Role of nitric oxide and prostaglandins in sucralfate-induced gastroprotection. We investigated the role of nitric oxide (NO) and prostaglandins (PG) in the prevention by sucralfate of ethanol-induced gastric damage and the decrease of gastric blood flow and compared them with those obtained with nocloprost, a potent locally acting gastroprotective agent. Sucralfate and nocloprost given intragastrically (i.g.) protected dose dependently the gastric mucosa against the damage by absolute ethanol and prevented the decrease in blood flow induced by ethanol. Pretreatment with NG-nitro-L-arginine (L-NNA), an inhibitor of NO synthase decreased dose dependently the protection and the maintenance of blood flow provided by sucralfate but not by nocloprost. This decrease of sucralfate protection was antagonized by L-arginine but not D-arginine. Pretreatment with indomethacin also reversed, in part, the protective and hyperemic effects of sucralfate but the combination of both indomethacin and L-NNA completely abolished these effects. We conclude that sucralfate activates both the NO and PG systems that cooperate in the gastroprotective action of this drug and that NO is not involved in the protection induced by a PGE2 analog.
Nitric oxide in gastroprotective and ulcer healing effects of sucralfate. BACKGROUND: Sucralfate is known to protect gastric mucosa against the damaging action of strong irritants and to accelerate healing of chronic ulcers, but the mechanisms underlying these effects have not been elucidated. Similar gastroprotective and healing effects can be obtained with exogenous donors of nitric oxide (NO) and prostaglandins (PG). METHODS: The area of gastric lesions was measured by planimetry. Gastric blood flow was determined using laser Doppler flowmetry. The role of NO in the prevention of ethanol-induced gastric damage and in the healing of gastric ulcerations by sucralfate and nocloprost, a stable PGE2 analog, was therefore assessed. RESULTS: Pretreatment with NG-nitro-L-arginine (L-NNA), an inhibitor of NO synthase, enhanced ethanol-induced mucosal damage and reduced dose-dependently the gastroprotective and hyperemic effects of sucralfate. The doses of L-NNA attenuating significantly the protective effects of sucralfate were 25-50 mg/kg. The effects of L-NNA were reversed by the addition of L-arginine but not D-arginine. For comparison, the gastroprotective (but not hyperemic) effects of nocloprost were not affected by the pretreatment with L-NNA and/or arginine. Daily treatment with L-NNA (50 mg/kg per day) prolonged the healing of chronic gastric ulcers and significantly reduced the acceleration of healing by sucralfate. CONCLUSIONS: We conclude that (i) the gastroprotective and hyperemic effects of sucralfate involve, at least in part, the NO-arginine pathway, (ii) the ulcer healing effects of sucralfate may also involve NO, probably through the hyperemia around the ulcer, and (iii) NO is not essential for the mucosal protection of PGE2 analog, but may account for the gastric vasodilatory effect of this PG.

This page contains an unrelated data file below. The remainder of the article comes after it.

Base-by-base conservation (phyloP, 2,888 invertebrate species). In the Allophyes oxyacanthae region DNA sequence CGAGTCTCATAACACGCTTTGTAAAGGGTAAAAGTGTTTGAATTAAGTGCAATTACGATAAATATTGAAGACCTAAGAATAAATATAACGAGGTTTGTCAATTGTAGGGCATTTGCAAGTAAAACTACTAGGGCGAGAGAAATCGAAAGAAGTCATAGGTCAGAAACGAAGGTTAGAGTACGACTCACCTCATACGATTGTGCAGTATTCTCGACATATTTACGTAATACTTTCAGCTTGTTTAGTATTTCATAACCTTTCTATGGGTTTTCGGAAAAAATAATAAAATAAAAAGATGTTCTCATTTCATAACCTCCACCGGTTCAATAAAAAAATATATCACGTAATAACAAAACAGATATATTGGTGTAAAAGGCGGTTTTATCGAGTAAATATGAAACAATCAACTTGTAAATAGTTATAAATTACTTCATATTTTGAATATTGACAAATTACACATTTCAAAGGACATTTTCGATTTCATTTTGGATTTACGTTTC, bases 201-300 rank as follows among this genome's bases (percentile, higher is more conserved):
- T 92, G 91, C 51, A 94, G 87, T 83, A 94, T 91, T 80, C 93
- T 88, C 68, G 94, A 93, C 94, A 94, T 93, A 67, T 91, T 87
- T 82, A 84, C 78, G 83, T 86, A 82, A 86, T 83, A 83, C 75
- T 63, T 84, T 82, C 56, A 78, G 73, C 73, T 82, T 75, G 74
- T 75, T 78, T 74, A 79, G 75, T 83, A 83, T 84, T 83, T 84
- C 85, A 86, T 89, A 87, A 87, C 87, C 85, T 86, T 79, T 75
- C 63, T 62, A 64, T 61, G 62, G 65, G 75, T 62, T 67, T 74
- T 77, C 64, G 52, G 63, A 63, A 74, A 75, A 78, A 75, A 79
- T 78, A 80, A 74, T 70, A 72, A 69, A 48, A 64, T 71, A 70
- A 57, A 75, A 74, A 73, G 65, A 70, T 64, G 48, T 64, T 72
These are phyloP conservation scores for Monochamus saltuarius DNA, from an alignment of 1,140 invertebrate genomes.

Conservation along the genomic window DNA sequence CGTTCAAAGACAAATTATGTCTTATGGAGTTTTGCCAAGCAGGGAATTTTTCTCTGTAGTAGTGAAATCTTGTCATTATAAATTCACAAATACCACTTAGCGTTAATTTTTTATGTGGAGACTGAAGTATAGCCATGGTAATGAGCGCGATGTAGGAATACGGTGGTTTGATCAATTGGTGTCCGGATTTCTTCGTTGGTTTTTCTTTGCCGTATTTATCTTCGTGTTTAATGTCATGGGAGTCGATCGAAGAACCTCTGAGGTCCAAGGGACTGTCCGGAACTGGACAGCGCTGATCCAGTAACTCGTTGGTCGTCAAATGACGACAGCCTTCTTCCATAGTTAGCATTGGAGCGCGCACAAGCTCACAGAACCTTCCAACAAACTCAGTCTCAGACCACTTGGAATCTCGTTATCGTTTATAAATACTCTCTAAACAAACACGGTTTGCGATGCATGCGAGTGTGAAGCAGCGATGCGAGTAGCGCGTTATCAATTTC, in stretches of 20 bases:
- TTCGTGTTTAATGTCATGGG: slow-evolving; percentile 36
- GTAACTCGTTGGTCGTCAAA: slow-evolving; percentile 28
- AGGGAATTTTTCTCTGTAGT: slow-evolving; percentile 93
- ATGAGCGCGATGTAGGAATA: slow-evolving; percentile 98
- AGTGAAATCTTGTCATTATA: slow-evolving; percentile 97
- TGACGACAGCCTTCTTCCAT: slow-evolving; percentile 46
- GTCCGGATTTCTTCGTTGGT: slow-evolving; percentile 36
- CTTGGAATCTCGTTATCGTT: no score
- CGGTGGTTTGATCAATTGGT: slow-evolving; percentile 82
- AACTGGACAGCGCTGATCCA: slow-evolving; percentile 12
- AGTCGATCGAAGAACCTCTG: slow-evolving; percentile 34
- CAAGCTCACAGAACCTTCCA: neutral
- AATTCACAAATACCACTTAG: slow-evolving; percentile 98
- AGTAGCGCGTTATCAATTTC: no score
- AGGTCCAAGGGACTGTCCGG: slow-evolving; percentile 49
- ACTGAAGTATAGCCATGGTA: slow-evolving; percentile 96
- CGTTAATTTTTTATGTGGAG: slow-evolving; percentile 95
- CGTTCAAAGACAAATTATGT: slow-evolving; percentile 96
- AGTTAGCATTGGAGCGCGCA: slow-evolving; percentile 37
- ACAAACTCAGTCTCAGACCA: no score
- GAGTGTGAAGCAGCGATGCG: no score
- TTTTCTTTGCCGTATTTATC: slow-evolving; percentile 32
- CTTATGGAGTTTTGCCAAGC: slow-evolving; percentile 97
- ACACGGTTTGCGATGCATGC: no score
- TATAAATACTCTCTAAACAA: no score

Epidermal growth factor as a biologic switch in hair growth cycle. The hair growth cycle consists of three stages known as the anagen (growing), catagen (involution), and telogen (resting) phases. This cyclical growth of hair is regulated by a diversity of growth factors. Although normal expression of both epidermal growth factor and its receptor (EGFR) in the outer root sheath is down-regulated with the completion of follicular growth, here we show that continuous expression of epidermal growth factor in hair follicles of transgenic mice arrested follicular development at the final stage of morphogenesis. Data from immunoprecipitation and immunoblotting showed that epidermal growth factor signals through EGFR/ErbB2 heterodimers in skin. Furthermore, topical application of tyrphostin AG1478 or AG825, specific inhibitors of EGFR and ErbB2, respectively, completely inhibited new hair growth in wild type mice but not in transgenic mice. When the transgenic mice were crossed with waved-2 mice, which possess a lower kinase activity of EGFR, the hair phenotype was rescued in the offspring. Taken together, these data suggest that EGFR signaling is indispensable for the initiation of hair growth. On the other hand, continuous expression of epidermal growth factor prevents entry into the catagen phase. We propose that epidermal growth factor functions as a biologic switch that is turned on and off in hair follicles at the beginning and end of the anagen phase of the hair cycle, guarding the entry to and exit from the anagen phase. Free Full Text